If Abraham had been dealing with the landed gentry and merchants of Falmouth and Penzance, he would have had an easier time of it negotiating for a burial plot for his beloved Sarah. At the beginning of Chapter 8 (‘The Jewish Cemeteries’) in his The Jews of Cornwall – A History, Keith Pearce describes in perceptive detail how important burial and cemeteries are to Jewish communities. The sacred practice of honouring the dead starts, as one would expect, with Abraham. On Sarah’s death, he mourns and weeps for her. He also seeks a secure place to bury her, a place which will become his own grave and that of the patriarchs and matriarchs down to Jacob, Rachel and Leah. Unfortunately, for Abraham, he has to deal with Ephron, the Hittite. While oozing charm and a thick veneer of seeming generosity, Ephron is really out to get whatever he can from the bereaved Abraham and ends up charging him an extortionate price equivalent to many years wages for a worker in those days. Contrast this with the terms under which the Jews of Cornwall obtained their burial grounds in Penzance and Falmouth. The Bassets and other land owners either offered very reasonable or generous terms or didn’t charge at all, despite knowing that in the case of burial plots, it is almost always going to be a seller’s market.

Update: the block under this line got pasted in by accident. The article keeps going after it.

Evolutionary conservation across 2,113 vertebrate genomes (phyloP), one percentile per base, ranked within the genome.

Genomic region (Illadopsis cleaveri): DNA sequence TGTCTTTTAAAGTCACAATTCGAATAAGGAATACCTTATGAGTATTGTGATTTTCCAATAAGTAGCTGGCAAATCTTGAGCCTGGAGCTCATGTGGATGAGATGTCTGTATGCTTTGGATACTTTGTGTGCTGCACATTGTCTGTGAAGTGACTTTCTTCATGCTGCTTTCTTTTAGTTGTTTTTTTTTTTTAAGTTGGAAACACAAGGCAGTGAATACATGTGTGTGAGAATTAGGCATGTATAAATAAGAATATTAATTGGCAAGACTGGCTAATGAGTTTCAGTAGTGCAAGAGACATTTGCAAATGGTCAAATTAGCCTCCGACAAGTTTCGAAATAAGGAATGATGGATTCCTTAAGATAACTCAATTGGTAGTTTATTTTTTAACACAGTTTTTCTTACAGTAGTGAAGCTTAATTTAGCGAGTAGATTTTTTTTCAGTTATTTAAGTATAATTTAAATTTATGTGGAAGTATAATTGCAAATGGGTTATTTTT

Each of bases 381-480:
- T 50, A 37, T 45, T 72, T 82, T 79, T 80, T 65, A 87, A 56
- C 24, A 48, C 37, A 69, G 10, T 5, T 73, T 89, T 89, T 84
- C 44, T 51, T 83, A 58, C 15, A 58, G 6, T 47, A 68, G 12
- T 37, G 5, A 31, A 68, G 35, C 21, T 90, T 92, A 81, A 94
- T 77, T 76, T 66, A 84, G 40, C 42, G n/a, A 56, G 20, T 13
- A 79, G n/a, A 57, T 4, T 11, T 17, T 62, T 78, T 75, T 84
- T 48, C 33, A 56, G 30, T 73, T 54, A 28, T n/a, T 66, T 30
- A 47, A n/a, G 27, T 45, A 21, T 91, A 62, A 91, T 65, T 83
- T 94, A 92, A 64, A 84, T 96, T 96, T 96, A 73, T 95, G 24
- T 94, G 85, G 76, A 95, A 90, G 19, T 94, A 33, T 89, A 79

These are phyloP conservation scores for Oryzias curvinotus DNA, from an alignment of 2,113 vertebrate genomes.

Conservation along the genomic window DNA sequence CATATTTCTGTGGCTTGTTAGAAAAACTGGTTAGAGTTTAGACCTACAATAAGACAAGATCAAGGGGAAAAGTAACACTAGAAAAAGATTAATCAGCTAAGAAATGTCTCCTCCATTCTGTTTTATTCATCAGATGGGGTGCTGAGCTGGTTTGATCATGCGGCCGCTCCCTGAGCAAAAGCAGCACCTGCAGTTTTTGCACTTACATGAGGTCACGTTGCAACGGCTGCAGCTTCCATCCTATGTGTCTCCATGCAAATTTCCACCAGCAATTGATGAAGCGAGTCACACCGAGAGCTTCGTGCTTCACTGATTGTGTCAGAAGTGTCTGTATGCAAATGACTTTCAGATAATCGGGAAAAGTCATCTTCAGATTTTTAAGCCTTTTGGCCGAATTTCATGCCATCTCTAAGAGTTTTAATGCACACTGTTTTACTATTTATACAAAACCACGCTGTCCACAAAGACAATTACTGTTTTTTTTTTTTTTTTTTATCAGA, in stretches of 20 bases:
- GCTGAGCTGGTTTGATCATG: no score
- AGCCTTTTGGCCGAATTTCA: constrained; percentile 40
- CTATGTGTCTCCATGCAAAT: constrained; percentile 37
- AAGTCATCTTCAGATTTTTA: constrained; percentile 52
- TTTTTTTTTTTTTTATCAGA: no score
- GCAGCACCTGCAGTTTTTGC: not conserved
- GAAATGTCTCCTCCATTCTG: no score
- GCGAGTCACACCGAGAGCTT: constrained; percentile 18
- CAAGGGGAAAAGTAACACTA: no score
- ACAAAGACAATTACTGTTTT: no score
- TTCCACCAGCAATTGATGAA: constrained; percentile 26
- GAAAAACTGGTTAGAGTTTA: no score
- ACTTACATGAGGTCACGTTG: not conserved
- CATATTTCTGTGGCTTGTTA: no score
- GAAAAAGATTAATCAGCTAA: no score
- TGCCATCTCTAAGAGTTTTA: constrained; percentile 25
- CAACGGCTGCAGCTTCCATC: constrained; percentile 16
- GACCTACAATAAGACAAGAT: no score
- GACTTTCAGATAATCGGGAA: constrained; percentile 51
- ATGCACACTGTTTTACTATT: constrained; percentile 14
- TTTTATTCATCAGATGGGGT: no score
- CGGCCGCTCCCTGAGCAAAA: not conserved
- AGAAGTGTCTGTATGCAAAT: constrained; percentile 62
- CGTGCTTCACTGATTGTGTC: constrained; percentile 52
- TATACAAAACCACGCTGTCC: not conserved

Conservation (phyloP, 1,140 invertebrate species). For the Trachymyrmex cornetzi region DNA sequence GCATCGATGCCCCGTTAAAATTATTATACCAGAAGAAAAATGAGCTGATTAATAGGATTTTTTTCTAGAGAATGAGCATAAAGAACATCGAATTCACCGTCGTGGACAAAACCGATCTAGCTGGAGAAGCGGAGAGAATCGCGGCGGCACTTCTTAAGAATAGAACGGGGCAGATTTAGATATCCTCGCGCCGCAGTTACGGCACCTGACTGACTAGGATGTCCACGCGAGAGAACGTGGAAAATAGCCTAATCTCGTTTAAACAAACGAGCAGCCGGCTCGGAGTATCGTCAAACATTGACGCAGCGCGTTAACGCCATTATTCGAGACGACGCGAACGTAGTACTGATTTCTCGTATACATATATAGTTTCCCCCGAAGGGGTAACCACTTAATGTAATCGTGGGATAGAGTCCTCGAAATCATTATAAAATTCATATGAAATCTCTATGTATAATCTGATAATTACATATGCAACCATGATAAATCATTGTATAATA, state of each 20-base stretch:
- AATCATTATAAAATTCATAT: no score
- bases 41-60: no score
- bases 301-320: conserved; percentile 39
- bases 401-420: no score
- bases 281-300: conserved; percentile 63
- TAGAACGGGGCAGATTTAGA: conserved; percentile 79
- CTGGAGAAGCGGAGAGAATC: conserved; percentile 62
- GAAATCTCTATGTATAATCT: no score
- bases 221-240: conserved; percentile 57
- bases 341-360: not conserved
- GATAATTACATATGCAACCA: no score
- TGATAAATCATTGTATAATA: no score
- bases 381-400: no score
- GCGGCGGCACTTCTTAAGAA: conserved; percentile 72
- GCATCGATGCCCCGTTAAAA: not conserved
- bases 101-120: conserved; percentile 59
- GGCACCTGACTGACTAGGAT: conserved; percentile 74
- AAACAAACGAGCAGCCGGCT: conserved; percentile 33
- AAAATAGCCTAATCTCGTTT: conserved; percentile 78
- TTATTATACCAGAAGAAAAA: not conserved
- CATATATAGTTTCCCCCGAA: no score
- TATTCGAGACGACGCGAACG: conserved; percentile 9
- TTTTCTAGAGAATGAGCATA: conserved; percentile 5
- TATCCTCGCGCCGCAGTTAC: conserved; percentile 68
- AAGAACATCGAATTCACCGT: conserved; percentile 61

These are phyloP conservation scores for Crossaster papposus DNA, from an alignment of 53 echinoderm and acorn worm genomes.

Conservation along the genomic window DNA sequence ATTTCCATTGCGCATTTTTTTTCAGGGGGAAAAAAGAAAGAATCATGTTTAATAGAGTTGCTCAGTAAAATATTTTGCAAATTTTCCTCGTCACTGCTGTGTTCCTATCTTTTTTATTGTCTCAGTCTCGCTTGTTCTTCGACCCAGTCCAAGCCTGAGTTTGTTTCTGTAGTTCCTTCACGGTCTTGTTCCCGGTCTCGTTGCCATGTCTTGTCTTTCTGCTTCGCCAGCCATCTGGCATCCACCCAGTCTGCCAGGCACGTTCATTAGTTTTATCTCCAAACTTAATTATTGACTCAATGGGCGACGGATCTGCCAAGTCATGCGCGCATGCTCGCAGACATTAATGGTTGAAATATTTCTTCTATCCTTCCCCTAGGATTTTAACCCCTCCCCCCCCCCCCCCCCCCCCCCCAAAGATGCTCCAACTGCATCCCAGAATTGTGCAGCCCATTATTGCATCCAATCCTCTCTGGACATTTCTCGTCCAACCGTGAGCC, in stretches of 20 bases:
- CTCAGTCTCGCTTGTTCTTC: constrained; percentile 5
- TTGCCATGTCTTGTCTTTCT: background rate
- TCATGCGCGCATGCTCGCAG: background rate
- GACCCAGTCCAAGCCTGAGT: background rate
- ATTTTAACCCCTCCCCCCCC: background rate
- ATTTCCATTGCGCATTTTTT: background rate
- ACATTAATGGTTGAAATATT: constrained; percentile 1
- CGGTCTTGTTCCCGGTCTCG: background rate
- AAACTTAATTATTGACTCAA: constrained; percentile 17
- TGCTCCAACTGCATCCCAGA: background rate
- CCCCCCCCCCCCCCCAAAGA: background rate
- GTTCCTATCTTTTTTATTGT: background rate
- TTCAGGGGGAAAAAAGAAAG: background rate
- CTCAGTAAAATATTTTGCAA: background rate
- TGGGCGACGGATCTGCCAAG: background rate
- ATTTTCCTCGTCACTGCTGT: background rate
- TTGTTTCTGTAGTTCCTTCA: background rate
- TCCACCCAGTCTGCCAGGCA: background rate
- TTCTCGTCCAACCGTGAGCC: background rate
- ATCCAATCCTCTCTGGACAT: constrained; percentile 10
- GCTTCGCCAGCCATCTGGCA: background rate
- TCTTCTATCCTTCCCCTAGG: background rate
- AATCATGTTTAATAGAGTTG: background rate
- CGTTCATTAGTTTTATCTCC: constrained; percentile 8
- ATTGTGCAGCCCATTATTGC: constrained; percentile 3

Ephron is not the only calculating character in this week’s parsha. We also meet Laban, the bane of his sister’s life and, in years to come, the bane of his nephew’s. It is not all bad, however. There is happiness and promise in the marriage of Isaac and more fulfilment for Abraham himself. This week, we have another new service leader. Come along on Saturday at 10:30 and lend brave Jenni Zaidi your support and cheer.